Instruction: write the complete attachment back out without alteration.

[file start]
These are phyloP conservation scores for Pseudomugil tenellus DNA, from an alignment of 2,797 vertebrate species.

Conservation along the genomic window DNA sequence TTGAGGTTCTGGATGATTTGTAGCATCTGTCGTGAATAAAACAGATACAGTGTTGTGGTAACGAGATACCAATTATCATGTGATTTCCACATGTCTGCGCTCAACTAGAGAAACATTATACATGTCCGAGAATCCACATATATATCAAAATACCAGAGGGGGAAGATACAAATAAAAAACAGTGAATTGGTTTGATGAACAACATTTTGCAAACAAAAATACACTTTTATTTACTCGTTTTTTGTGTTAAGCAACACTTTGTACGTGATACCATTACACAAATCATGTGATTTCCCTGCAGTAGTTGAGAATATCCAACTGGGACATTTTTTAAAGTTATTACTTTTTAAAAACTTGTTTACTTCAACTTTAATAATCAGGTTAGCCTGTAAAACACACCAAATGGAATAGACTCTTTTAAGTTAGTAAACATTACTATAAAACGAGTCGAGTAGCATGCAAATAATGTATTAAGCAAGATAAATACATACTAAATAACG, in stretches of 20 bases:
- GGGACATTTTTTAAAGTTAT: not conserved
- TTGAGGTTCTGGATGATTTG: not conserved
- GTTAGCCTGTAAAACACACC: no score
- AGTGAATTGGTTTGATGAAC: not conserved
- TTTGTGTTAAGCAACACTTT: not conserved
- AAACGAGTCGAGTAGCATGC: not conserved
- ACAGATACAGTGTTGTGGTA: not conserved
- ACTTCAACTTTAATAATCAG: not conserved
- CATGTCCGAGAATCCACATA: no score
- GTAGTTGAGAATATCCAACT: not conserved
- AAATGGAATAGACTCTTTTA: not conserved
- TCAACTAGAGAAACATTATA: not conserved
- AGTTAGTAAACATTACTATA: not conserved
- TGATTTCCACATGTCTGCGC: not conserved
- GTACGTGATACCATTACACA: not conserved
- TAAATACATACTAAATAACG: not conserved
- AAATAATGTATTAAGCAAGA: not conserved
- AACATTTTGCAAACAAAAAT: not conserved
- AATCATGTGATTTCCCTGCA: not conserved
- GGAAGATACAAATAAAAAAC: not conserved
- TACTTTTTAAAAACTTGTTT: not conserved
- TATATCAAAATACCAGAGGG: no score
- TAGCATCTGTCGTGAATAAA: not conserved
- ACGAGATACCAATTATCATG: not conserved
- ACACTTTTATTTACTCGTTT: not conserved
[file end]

These are phyloP conservation scores for Pseudomugil tenellus DNA, from an alignment of 2,797 vertebrate species.

Conservation along the genomic window DNA sequence TTGAGGTTCTGGATGATTTGTAGCATCTGTCGTGAATAAAACAGATACAGTGTTGTGGTAACGAGATACCAATTATCATGTGATTTCCACATGTCTGCGCTCAACTAGAGAAACATTATACATGTCCGAGAATCCACATATATATCAAAATACCAGAGGGGGAAGATACAAATAAAAAACAGTGAATTGGTTTGATGAACAACATTTTGCAAACAAAAATACACTTTTATTTACTCGTTTTTTGTGTTAAGCAACACTTTGTACGTGATACCATTACACAAATCATGTGATTTCCCTGCAGTAGTTGAGAATATCCAACTGGGACATTTTTTAAAGTTATTACTTTTTAAAAACTTGTTTACTTCAACTTTAATAATCAGGTTAGCCTGTAAAACACACCAAATGGAATAGACTCTTTTAAGTTAGTAAACATTACTATAAAACGAGTCGAGTAGCATGCAAATAATGTATTAAGCAAGATAAATACATACTAAATAACG, in stretches of 20 bases:
- GGGACATTTTTTAAAGTTAT: not conserved
- TTGAGGTTCTGGATGATTTG: not conserved
- GTTAGCCTGTAAAACACACC: no score
- AGTGAATTGGTTTGATGAAC: not conserved
- TTTGTGTTAAGCAACACTTT: not conserved
- AAACGAGTCGAGTAGCATGC: not conserved
- ACAGATACAGTGTTGTGGTA: not conserved
- ACTTCAACTTTAATAATCAG: not conserved
- CATGTCCGAGAATCCACATA: no score
- GTAGTTGAGAATATCCAACT: not conserved
- AAATGGAATAGACTCTTTTA: not conserved
- TCAACTAGAGAAACATTATA: not conserved
- AGTTAGTAAACATTACTATA: not conserved
- TGATTTCCACATGTCTGCGC: not conserved
- GTACGTGATACCATTACACA: not conserved
- TAAATACATACTAAATAACG: not conserved
- AAATAATGTATTAAGCAAGA: not conserved
- AACATTTTGCAAACAAAAAT: not conserved
- AATCATGTGATTTCCCTGCA: not conserved
- GGAAGATACAAATAAAAAAC: not conserved
- TACTTTTTAAAAACTTGTTT: not conserved
- TATATCAAAATACCAGAGGG: no score
- TAGCATCTGTCGTGAATAAA: not conserved
- ACGAGATACCAATTATCATG: not conserved
- ACACTTTTATTTACTCGTTT: not conserved